"Always challenge yourself, and try to play with people who bring out the best in you. If a situation doesn’t feel right, no matter how much money you are making, you probably shouldn’t keep doing it for too long. Those decisions are hard! And for me, it’s also important to find the balance between performing, teaching, and writing/composing. Of course this changed during Covid, but I am performing more again now." (Photo: Howard Levy's Time Traveler album, an unique approach to Renaissance music)

How do you prepare for your recordings and performances to help you maintain both spiritual and musical stamina?

Recordings- it depends on whether I am a leader, a sideman, or if I am recording by myself in my home studio. Sometimes I need to practice a lot if a piece has technical challenges. But if I get in the right spirit and mood, often my first take is the best one. Stamina…I have done some recordings with bands where we have had to do MANY takes of a tune, like 15 or 20. This is HARD! Hard to keep focused on the things that are important. I do not like recording this way, and when I am leader or co- leader, I always try to keep things fresh and not do too many takes.

Performances- you have to practice JUST ENOUGH for each gig, figure out what you need to work on the most. I play such a wide variety of music that this process can be really different for different gigs. It is also great and challenging to be on tour playing the same music each night, because you build momentum, discover new things, but it can also be a challenge to find fresh inspiration each night. Sometimes I like to play different key harmonicas on a tune on different nights, so I have a fresh approach.

Why do you think that the Jazz music continues to generate such a devoted following? 

I think the spirit of freedom that Jazz has is exciting to people listening, especially when you hear it live in smaller clubs. And even in traditional styles, people keep coming up with new things to say and play. The music is always changing, evolving, moving forward. And new styles are evolving all the time, with people from many different countries and cultures becoming part of the Jazz mainstream, and redirecting that mainstream into even more channels. And most importantly, I think that the best Jazz has a strong element of The Blues in it, which everybody can feel in their gut.

"I have studied many of his compositions, recorded some of them on piano and harmonica, and I consider his life on Earth a blessing for mankind. I think that each of us, musicians or whatever profession we are, should follow our passion in whatever way we can, and hope that we can make contributions to our chosen field that will advance it and help lift up the human race. If we can do that even a little, and bring some beauty and meaning into people’s lives, then we will have done some good." (Photo: Bela Fleck & The Flecktones - Victor Wooten, Howard Levy, Roy Futureman Wooten, and Bela Fleck)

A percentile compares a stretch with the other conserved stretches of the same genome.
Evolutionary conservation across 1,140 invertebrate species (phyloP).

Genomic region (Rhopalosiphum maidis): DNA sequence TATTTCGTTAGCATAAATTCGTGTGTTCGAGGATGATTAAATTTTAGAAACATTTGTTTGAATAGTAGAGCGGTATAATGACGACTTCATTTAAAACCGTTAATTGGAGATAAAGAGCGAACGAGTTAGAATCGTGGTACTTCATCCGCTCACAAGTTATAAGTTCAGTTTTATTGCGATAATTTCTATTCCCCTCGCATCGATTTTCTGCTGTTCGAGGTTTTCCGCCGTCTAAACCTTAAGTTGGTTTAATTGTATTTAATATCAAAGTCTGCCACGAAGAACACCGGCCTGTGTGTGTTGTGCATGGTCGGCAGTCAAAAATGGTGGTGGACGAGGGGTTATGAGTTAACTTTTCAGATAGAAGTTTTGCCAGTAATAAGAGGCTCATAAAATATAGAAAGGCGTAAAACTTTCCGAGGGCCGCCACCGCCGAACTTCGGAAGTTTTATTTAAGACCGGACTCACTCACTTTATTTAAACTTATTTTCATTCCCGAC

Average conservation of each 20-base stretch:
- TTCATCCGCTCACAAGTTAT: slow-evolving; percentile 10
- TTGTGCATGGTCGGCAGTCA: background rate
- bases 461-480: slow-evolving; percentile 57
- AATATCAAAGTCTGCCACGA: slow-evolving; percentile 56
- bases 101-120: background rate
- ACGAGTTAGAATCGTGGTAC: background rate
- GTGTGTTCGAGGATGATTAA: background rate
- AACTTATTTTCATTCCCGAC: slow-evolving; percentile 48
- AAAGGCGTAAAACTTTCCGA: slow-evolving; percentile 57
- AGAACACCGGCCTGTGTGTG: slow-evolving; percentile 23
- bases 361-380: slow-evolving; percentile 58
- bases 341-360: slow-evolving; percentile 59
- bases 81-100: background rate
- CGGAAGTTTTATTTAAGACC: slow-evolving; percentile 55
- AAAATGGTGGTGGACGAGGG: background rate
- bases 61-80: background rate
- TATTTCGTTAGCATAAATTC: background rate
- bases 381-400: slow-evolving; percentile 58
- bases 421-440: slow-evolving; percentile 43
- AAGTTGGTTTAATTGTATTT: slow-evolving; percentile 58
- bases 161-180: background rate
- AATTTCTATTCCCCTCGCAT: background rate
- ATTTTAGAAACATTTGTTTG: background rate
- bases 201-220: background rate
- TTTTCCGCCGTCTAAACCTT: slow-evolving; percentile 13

Are there any memories from The Flecktones, Paquito D'Rivera, and Giovanni Hidalgo which you’d like to share with us?

Oh my goodness- lots! This could be a short book! I had so many great times touring with The Flecktones and Paquito. I suppose the first meeting with Bela was pretty special. We were both playing The Winnipeg Folk Festival in 1987 with different bands- he with New Grass Revival and me with Trapezoid. Lorraine Duisit of Trapezoid, a great musician- an inspired genius- kept telling each of us (separately) that we had to play together. She kept bugging us, because she knew that something special would happen.

Finally, on the last night at a big party/jam session, she walked up to me, interrupted a conversation, took me by the hand, and dragged me down a hallway to where Bela was sitting quietly with his banjo, looked at us both and said, “Bela, Howard- PLAY!”

Well, we couldn’t very well say no to her, so he took out his banjo and we started playing some Jazz standards. We were both surprised at the instant rapport, and a small crowd began to gather.

I didn’t want this to turn into a performance, but I did want to keep playing, so the 3 of us and the bassist from Lorraine’s band Trapezoid went up to my room. Bela and I played banjo and harmonica for about 5 hours, all sorts of stuff. I thought he was improvising most of it, but later I found out that much of what he played were tunes he was working on, some of which ended up on our first album. I played along on harmonica, digging the music and feeling incredibly comfortable. We finally got too tired to continue, and as everyone was leaving, I told Bela how special it felt to play with him, and that I’d sure love to do it again.

We stayed in touch a little, and the following year, Bela got offered a TV special in Louisville, Kentucky. The producer asked him to put together an “unusual” band. By that time he had met Victor Wooten and his brother Roy (Futureman) in Nashville, and Bela called me to do the show. I flew down there, met the Wootens, and we drove to Louisville, and played the show with barely a rehearsal. The audience flipped out, we looked at each other and realized that we were “a band”. And that’s how it all started.